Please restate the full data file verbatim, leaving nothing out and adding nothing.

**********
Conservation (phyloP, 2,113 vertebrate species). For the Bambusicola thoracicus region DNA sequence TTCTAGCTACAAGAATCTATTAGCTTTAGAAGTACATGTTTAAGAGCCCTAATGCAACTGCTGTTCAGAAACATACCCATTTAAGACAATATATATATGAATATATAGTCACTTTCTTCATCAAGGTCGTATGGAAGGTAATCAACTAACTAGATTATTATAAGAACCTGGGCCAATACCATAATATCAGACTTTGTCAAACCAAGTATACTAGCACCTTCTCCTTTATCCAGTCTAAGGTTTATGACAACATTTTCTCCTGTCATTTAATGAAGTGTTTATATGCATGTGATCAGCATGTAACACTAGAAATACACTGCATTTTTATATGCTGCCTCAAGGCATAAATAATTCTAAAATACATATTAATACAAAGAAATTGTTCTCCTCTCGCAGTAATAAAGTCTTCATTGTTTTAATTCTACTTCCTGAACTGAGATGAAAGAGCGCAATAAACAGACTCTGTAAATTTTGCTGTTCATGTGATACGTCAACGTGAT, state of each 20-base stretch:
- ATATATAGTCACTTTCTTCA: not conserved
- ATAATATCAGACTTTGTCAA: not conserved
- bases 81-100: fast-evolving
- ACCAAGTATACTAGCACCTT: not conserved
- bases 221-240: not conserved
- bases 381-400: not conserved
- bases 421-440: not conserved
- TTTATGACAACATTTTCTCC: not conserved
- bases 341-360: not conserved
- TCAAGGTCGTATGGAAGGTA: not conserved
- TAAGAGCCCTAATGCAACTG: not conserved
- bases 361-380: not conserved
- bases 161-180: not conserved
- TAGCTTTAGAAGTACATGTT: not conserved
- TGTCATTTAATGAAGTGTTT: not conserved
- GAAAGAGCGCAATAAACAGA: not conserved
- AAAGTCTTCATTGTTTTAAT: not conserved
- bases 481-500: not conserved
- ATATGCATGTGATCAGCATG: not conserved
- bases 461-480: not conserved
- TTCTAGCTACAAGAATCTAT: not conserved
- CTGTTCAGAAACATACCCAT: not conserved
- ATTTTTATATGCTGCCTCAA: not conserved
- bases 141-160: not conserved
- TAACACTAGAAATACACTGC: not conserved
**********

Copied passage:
Conservation (phyloP, 2,113 vertebrate species). For the Bambusicola thoracicus region DNA sequence TTCTAGCTACAAGAATCTATTAGCTTTAGAAGTACATGTTTAAGAGCCCTAATGCAACTGCTGTTCAGAAACATACCCATTTAAGACAATATATATATGAATATATAGTCACTTTCTTCATCAAGGTCGTATGGAAGGTAATCAACTAACTAGATTATTATAAGAACCTGGGCCAATACCATAATATCAGACTTTGTCAAACCAAGTATACTAGCACCTTCTCCTTTATCCAGTCTAAGGTTTATGACAACATTTTCTCCTGTCATTTAATGAAGTGTTTATATGCATGTGATCAGCATGTAACACTAGAAATACACTGCATTTTTATATGCTGCCTCAAGGCATAAATAATTCTAAAATACATATTAATACAAAGAAATTGTTCTCCTCTCGCAGTAATAAAGTCTTCATTGTTTTAATTCTACTTCCTGAACTGAGATGAAAGAGCGCAATAAACAGACTCTGTAAATTTTGCTGTTCATGTGATACGTCAACGTGAT, state of each 20-base stretch:
- ATATATAGTCACTTTCTTCA: not conserved
- ATAATATCAGACTTTGTCAA: not conserved
- bases 81-100: fast-evolving
- ACCAAGTATACTAGCACCTT: not conserved
- bases 221-240: not conserved
- bases 381-400: not conserved
- bases 421-440: not conserved
- TTTATGACAACATTTTCTCC: not conserved
- bases 341-360: not conserved
- TCAAGGTCGTATGGAAGGTA: not conserved
- TAAGAGCCCTAATGCAACTG: not conserved
- bases 361-380: not conserved
- bases 161-180: not conserved
- TAGCTTTAGAAGTACATGTT: not conserved
- TGTCATTTAATGAAGTGTTT: not conserved
- GAAAGAGCGCAATAAACAGA: not conserved
- AAAGTCTTCATTGTTTTAAT: not conserved
- bases 481-500: not conserved
- ATATGCATGTGATCAGCATG: not conserved
- bases 461-480: not conserved
- TTCTAGCTACAAGAATCTAT: not conserved
- CTGTTCAGAAACATACCCAT: not conserved
- ATTTTTATATGCTGCCTCAA: not conserved
- bases 141-160: not conserved
- TAACACTAGAAATACACTGC: not conserved